The second is that the report is relatively frank, as far as government reports go. The website that introduces the three reports is emblazoned with an enormous title: “Digital services so good that people prefer to use them.” It is a refreshing title that amounts to a confession I’d like to see from more governments: “sorry, we’ve been doing it wrong.” And the report isn’t shy about backing that statement up with facts. It notes that while the proportion of Internet users who shop online grew from 74 percent in 2005 to 86 percent in 2011, only 54 percent of UK adults have used a government service online. Many of those have only used one.

Of course the real test will come with execution. The BC Government, the White House and others have written good reports on digital government, but it is rolling it out that is the tricky part. The UK Government has pretty good cred as far as I’m concerned, but I’ll be watching.

You can read the piece here – hope you enjoy!

Playing with Budget Cutbacks: On a Government 2.0 Response, Wikileaks & Analog Denial of Service Attacks

Reflecting on yesterday’s case study in broken government I had a couple of addition thoughts that I thought fun to explore and that simply did not make sense including in the original post.

A Government 2.0 Response

Yesterday’s piece was all about how Treasury Board’s new rules were likely to increase the velocity of paperwork to a far greater cost than the elimination of excess travel.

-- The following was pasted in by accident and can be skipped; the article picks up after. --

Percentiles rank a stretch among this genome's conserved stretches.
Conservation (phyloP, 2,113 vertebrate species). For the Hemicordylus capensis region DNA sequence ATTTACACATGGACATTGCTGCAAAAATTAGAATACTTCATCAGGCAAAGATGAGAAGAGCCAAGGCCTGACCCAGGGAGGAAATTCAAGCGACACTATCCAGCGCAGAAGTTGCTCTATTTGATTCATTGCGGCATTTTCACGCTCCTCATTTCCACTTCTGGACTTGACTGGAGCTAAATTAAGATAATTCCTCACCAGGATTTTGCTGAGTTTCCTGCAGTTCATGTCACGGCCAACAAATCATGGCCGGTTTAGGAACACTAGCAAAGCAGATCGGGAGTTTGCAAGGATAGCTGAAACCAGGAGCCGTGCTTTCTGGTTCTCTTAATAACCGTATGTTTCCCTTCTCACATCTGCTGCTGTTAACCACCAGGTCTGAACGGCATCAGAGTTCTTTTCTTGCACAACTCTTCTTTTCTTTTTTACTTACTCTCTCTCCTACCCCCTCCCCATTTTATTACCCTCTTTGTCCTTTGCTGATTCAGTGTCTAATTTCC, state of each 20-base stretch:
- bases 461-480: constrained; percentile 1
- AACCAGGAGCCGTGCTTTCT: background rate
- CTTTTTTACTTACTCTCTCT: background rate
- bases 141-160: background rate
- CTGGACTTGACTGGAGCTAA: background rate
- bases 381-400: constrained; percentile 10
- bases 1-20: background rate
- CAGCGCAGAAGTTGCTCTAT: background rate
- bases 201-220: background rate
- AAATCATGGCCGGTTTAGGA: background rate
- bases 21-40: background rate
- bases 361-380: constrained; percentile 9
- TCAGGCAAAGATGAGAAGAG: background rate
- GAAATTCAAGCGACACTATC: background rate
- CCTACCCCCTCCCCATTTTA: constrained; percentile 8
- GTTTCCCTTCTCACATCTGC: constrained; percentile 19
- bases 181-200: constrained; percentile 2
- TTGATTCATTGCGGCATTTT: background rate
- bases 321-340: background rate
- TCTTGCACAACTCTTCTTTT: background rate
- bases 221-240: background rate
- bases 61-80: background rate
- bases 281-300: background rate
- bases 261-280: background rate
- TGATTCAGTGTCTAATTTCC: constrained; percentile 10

One commentator noted a more Gov 2.0 type solution that I’d been mulling over myself. Why not simply treat the government travel problem as a big data problem? Surely there are tools that would allow you to look at government travel in aggregate, maybe mashed it up against GEDS data (job title and department information) that would enable one to quickly identify outliers and other high risk travel that are worthy of closer inspection. I’m not talking about people who travel a lot (that wouldn’t be helpful) but rather people who engage in unusual travel that is hard to reconcile with their role.

While I’m confident that many public servants would find such an approach discomforting, it would be entirely within the purview of their employer to engage in such an analysis. It would also be far more effective, targeted and a deterrent (I suspect, over time) than the kind of blanket policy I wrote about yesterday that is just as (if not more) likely to eliminate necessary travel as it is unnecessary travel. Of course, if you just want to eliminate travel because you think any face to face, group or in person learning is simply not worth the expense – than the latter approach is probably more effective.

Wikileaks and Treasury Board

Of course re-reading yesterday’s post I was having a faint twinge of familiarity. I suddenly realized that my analysis of the impact of the travel restriction policy on government has parallels to the goal that drove Assange to create wikileaks. If you’ve not read Zunguzungu blog post exploring Assange’s writings about the “theory of change” of wikileaks I cannot encourage you enough to go and read it. At its core lies a simple assessment – that wikileaks is trying to shut down the “conspiracy of the state” by making it harder for effective information to be transmitted within the state. Of course, restricting travel is not nearly the same as making it impossible for public servants to communicate, but it does compromise the ability to coordinate and plan effectively – as such the essay is illuminating in thinking about how these types of policies impact not the hierarchy of an organization, but the hidden and open networks (the secret government) that help make the organization function.

Read this extract below below for a taste: